Not on my land
The Army is failing to do enough to engage with mountain bikers who ride on the sandy singletrack around Aldershot, in Surrey and Hampshire, and is still pursuing a campaign to restrict access for those on two wheels.
That’s the view of the Trails Action Group (TAG), a volunteer body set up to represent local riders in the area, following a survey of more than 600 mountain bikers.
Back in 2013 the Defence Infrastructure Organisation (DIO), which manages army land in the UK, announced it would enforce a long-overlooked by-law restricting bicycles to metalled roads on Ministry of Defence land, rendering huge tracts of forest and heath around Farnborough and Aldershot no-go zones for the thousands of mountain bikers that use them. Four years later, TAG is still fighting a battle to engage with the DIO and help it recognise that mountain bikers are best consulted rather than ignored.
The latest action by TAG has been to illustrate to the DIO just how important army land is to mountain bikers, with a survey demonstrating the need for better local liaison between land owners and riders.
Reluctance to engage
Most mountain bikers ride local trails, are aware of the restrictions on army land use, and aren’t members of national cycling bodies, the survey found. In contrast, the DIO is resistant to engaging or communicating with local riding groups and doesn’t seem to follow the MoD’s guidance on encouraging the safe use of its estates, TAG says.
In reply, the DIO said it did recognise the extent to which the local community use parts of the training estate. “Having received the report, over the coming month DIO will be further considering how we can continue to fulfil our training requirements, but in turn support recreational opportunities where it is safe and not detrimental to our primary objectives,” said James Nevitt from the DIO.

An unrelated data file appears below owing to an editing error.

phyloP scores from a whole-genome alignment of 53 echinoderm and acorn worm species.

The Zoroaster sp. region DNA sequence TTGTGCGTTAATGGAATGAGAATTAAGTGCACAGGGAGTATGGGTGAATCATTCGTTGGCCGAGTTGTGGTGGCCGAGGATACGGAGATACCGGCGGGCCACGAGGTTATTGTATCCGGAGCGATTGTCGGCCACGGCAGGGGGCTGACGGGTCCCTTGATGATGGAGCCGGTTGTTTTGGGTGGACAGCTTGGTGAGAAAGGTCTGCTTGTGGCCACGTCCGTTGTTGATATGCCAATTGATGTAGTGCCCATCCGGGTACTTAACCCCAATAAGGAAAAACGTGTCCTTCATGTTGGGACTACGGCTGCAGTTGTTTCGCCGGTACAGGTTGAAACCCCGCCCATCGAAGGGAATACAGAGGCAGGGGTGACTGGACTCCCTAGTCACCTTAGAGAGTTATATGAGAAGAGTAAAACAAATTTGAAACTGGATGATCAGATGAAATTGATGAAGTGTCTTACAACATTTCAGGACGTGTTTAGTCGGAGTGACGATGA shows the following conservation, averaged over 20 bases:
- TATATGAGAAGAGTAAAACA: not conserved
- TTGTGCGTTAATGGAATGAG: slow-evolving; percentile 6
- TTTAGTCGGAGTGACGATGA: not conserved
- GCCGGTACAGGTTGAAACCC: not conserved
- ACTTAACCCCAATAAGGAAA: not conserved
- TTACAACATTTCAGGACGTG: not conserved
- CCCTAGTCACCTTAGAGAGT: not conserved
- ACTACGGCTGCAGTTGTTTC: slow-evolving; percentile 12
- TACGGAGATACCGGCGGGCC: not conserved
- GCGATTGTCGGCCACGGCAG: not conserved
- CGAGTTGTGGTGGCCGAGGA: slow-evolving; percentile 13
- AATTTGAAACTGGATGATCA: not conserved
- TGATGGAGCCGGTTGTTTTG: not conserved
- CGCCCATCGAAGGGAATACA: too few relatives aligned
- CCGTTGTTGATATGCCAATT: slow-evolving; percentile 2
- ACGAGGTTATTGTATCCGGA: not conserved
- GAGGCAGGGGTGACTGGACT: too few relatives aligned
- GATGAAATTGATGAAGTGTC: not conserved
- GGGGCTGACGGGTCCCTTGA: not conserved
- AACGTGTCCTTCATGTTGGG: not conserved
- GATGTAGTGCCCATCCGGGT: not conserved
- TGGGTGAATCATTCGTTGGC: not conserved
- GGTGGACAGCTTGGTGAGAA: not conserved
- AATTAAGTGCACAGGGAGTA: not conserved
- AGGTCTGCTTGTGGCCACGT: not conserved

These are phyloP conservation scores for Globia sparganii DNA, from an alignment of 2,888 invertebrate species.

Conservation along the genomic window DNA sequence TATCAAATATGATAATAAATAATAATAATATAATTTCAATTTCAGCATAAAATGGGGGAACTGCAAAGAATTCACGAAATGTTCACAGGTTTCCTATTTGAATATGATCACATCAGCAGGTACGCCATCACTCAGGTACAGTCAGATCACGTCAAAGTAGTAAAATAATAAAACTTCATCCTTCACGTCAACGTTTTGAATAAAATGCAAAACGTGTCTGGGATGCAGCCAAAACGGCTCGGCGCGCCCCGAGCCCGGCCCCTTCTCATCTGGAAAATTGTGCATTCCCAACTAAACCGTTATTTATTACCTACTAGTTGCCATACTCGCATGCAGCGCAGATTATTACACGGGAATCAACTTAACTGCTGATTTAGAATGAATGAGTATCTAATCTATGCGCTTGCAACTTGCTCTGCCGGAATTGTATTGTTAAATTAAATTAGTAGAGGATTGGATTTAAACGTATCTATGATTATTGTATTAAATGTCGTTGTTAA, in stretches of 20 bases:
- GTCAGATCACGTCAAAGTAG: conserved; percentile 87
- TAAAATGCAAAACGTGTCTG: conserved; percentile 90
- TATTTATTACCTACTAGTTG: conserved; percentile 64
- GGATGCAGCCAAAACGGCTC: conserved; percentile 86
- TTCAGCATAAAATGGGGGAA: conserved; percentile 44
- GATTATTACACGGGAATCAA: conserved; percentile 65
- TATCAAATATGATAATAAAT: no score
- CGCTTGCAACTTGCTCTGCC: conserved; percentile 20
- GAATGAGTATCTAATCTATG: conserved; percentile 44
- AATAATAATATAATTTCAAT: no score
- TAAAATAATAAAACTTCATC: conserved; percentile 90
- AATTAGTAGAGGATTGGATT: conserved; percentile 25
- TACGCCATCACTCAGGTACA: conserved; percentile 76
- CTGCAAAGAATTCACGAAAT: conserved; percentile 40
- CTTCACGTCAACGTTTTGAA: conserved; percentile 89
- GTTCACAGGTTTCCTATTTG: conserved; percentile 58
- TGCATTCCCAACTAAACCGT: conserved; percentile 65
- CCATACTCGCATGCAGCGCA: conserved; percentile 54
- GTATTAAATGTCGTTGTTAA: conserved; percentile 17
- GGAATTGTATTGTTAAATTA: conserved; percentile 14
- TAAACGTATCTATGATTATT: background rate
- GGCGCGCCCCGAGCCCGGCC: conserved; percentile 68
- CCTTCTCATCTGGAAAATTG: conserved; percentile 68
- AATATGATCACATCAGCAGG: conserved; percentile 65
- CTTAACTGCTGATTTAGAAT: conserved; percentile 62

Where it’s worked
Does the DIO need inspiration? The successful Trails for Wales campaign has demonstrated where a national framework and set of guidance, with collaboration from public sector and other organisations with an interest in the environment, sport and health, allows people to come together and improve access.
Local mtb representatives must be given a place at this table, so that the interests of local communities are heard. The result would be locally nuanced guidance with joint responsibility shared with community groups. One thing that is clear from this report is that there is an informed, passionate and flexible network of people willing to work – at no cost – to take this forward. Their influence should not be underestimated.
What the TAG survey says
Use of MoD land is core many a riders’ daily activities and they value being able to ride on it.
Communities are aware of how and when they should use the land and most riders act responsibly. The MoD has clear guidance supporting the safe use of its estates, but this is not reflected by the Defence Infrastructure Organisation (DIO).
The DIO appears to resistant to engage with local mountain biking groups and uses a negative and unwelcoming tone.
The DIO expresses a preference for engaging with a national body (as yet unknown), as opposed to individual local groups.